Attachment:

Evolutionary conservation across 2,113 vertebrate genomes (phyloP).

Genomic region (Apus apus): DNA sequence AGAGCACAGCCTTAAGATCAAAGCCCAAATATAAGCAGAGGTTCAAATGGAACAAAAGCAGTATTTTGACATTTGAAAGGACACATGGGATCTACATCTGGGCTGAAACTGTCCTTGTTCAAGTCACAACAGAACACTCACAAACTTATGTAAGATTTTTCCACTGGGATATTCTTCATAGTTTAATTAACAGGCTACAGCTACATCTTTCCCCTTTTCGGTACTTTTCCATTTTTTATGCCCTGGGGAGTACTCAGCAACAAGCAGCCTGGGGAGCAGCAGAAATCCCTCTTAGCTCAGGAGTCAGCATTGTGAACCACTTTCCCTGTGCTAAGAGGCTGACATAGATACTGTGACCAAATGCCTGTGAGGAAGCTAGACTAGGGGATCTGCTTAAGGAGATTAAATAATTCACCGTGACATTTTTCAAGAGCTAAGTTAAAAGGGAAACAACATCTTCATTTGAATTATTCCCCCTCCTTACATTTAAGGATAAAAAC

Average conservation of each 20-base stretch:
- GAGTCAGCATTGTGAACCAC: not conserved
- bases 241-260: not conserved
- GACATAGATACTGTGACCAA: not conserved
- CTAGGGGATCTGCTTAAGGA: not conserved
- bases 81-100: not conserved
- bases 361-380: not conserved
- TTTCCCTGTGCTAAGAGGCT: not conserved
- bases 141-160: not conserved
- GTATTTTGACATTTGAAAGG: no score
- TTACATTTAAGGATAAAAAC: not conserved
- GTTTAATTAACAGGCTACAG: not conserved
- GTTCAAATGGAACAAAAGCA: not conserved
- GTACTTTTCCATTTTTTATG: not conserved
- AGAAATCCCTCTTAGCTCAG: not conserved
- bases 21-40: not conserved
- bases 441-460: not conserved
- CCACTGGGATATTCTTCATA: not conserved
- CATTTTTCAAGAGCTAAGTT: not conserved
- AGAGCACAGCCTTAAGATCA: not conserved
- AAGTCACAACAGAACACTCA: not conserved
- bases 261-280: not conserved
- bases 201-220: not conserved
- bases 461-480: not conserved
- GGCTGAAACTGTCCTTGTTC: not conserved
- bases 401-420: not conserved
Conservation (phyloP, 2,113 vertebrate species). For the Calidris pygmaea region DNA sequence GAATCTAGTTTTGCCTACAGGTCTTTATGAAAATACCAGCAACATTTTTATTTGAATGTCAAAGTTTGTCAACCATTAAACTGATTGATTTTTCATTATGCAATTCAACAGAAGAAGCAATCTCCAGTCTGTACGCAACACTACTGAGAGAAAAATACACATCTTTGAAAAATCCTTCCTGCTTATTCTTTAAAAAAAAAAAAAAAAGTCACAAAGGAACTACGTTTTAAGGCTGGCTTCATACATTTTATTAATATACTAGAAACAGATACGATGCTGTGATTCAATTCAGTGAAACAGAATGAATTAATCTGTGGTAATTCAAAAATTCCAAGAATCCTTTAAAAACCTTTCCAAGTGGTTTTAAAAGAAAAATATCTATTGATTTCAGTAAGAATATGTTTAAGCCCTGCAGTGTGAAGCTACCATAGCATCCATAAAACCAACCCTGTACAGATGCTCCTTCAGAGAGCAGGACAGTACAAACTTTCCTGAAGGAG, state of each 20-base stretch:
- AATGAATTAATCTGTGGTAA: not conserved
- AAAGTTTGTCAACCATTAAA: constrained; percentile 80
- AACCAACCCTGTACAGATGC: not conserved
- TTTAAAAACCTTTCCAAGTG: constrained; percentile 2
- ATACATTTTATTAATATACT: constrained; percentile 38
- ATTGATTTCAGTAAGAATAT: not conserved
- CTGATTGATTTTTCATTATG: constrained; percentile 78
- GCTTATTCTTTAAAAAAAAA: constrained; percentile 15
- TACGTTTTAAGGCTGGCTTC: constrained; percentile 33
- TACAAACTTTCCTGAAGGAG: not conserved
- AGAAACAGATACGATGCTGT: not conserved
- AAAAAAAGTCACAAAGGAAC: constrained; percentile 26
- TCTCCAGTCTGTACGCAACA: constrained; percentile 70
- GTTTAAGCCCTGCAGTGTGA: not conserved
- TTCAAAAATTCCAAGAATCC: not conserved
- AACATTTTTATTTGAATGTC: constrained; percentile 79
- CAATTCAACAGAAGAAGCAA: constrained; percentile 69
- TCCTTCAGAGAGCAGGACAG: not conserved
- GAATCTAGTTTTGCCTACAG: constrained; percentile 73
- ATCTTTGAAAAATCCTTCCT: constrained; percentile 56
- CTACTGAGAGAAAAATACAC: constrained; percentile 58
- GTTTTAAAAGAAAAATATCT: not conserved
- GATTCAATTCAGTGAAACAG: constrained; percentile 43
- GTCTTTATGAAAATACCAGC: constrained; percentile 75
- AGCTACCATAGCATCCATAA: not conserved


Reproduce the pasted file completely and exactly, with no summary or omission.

Evolutionary conservation across 2,113 vertebrate genomes (phyloP).

Genomic region (Apus apus): DNA sequence AGAGCACAGCCTTAAGATCAAAGCCCAAATATAAGCAGAGGTTCAAATGGAACAAAAGCAGTATTTTGACATTTGAAAGGACACATGGGATCTACATCTGGGCTGAAACTGTCCTTGTTCAAGTCACAACAGAACACTCACAAACTTATGTAAGATTTTTCCACTGGGATATTCTTCATAGTTTAATTAACAGGCTACAGCTACATCTTTCCCCTTTTCGGTACTTTTCCATTTTTTATGCCCTGGGGAGTACTCAGCAACAAGCAGCCTGGGGAGCAGCAGAAATCCCTCTTAGCTCAGGAGTCAGCATTGTGAACCACTTTCCCTGTGCTAAGAGGCTGACATAGATACTGTGACCAAATGCCTGTGAGGAAGCTAGACTAGGGGATCTGCTTAAGGAGATTAAATAATTCACCGTGACATTTTTCAAGAGCTAAGTTAAAAGGGAAACAACATCTTCATTTGAATTATTCCCCCTCCTTACATTTAAGGATAAAAAC

Average conservation of each 20-base stretch:
- GAGTCAGCATTGTGAACCAC: not conserved
- bases 241-260: not conserved
- GACATAGATACTGTGACCAA: not conserved
- CTAGGGGATCTGCTTAAGGA: not conserved
- bases 81-100: not conserved
- bases 361-380: not conserved
- TTTCCCTGTGCTAAGAGGCT: not conserved
- bases 141-160: not conserved
- GTATTTTGACATTTGAAAGG: no score
- TTACATTTAAGGATAAAAAC: not conserved
- GTTTAATTAACAGGCTACAG: not conserved
- GTTCAAATGGAACAAAAGCA: not conserved
- GTACTTTTCCATTTTTTATG: not conserved
- AGAAATCCCTCTTAGCTCAG: not conserved
- bases 21-40: not conserved
- bases 441-460: not conserved
- CCACTGGGATATTCTTCATA: not conserved
- CATTTTTCAAGAGCTAAGTT: not conserved
- AGAGCACAGCCTTAAGATCA: not conserved
- AAGTCACAACAGAACACTCA: not conserved
- bases 261-280: not conserved
- bases 201-220: not conserved
- bases 461-480: not conserved
- GGCTGAAACTGTCCTTGTTC: not conserved
- bases 401-420: not conserved
Conservation (phyloP, 2,113 vertebrate species). For the Calidris pygmaea region DNA sequence GAATCTAGTTTTGCCTACAGGTCTTTATGAAAATACCAGCAACATTTTTATTTGAATGTCAAAGTTTGTCAACCATTAAACTGATTGATTTTTCATTATGCAATTCAACAGAAGAAGCAATCTCCAGTCTGTACGCAACACTACTGAGAGAAAAATACACATCTTTGAAAAATCCTTCCTGCTTATTCTTTAAAAAAAAAAAAAAAAGTCACAAAGGAACTACGTTTTAAGGCTGGCTTCATACATTTTATTAATATACTAGAAACAGATACGATGCTGTGATTCAATTCAGTGAAACAGAATGAATTAATCTGTGGTAATTCAAAAATTCCAAGAATCCTTTAAAAACCTTTCCAAGTGGTTTTAAAAGAAAAATATCTATTGATTTCAGTAAGAATATGTTTAAGCCCTGCAGTGTGAAGCTACCATAGCATCCATAAAACCAACCCTGTACAGATGCTCCTTCAGAGAGCAGGACAGTACAAACTTTCCTGAAGGAG, state of each 20-base stretch:
- AATGAATTAATCTGTGGTAA: not conserved
- AAAGTTTGTCAACCATTAAA: constrained; percentile 80
- AACCAACCCTGTACAGATGC: not conserved
- TTTAAAAACCTTTCCAAGTG: constrained; percentile 2
- ATACATTTTATTAATATACT: constrained; percentile 38
- ATTGATTTCAGTAAGAATAT: not conserved
- CTGATTGATTTTTCATTATG: constrained; percentile 78
- GCTTATTCTTTAAAAAAAAA: constrained; percentile 15
- TACGTTTTAAGGCTGGCTTC: constrained; percentile 33
- TACAAACTTTCCTGAAGGAG: not conserved
- AGAAACAGATACGATGCTGT: not conserved
- AAAAAAAGTCACAAAGGAAC: constrained; percentile 26
- TCTCCAGTCTGTACGCAACA: constrained; percentile 70
- GTTTAAGCCCTGCAGTGTGA: not conserved
- TTCAAAAATTCCAAGAATCC: not conserved
- AACATTTTTATTTGAATGTC: constrained; percentile 79
- CAATTCAACAGAAGAAGCAA: constrained; percentile 69
- TCCTTCAGAGAGCAGGACAG: not conserved
- GAATCTAGTTTTGCCTACAG: constrained; percentile 73
- ATCTTTGAAAAATCCTTCCT: constrained; percentile 56
- CTACTGAGAGAAAAATACAC: constrained; percentile 58
- GTTTTAAAAGAAAAATATCT: not conserved
- GATTCAATTCAGTGAAACAG: constrained; percentile 43
- GTCTTTATGAAAATACCAGC: constrained; percentile 75
- AGCTACCATAGCATCCATAA: not conserved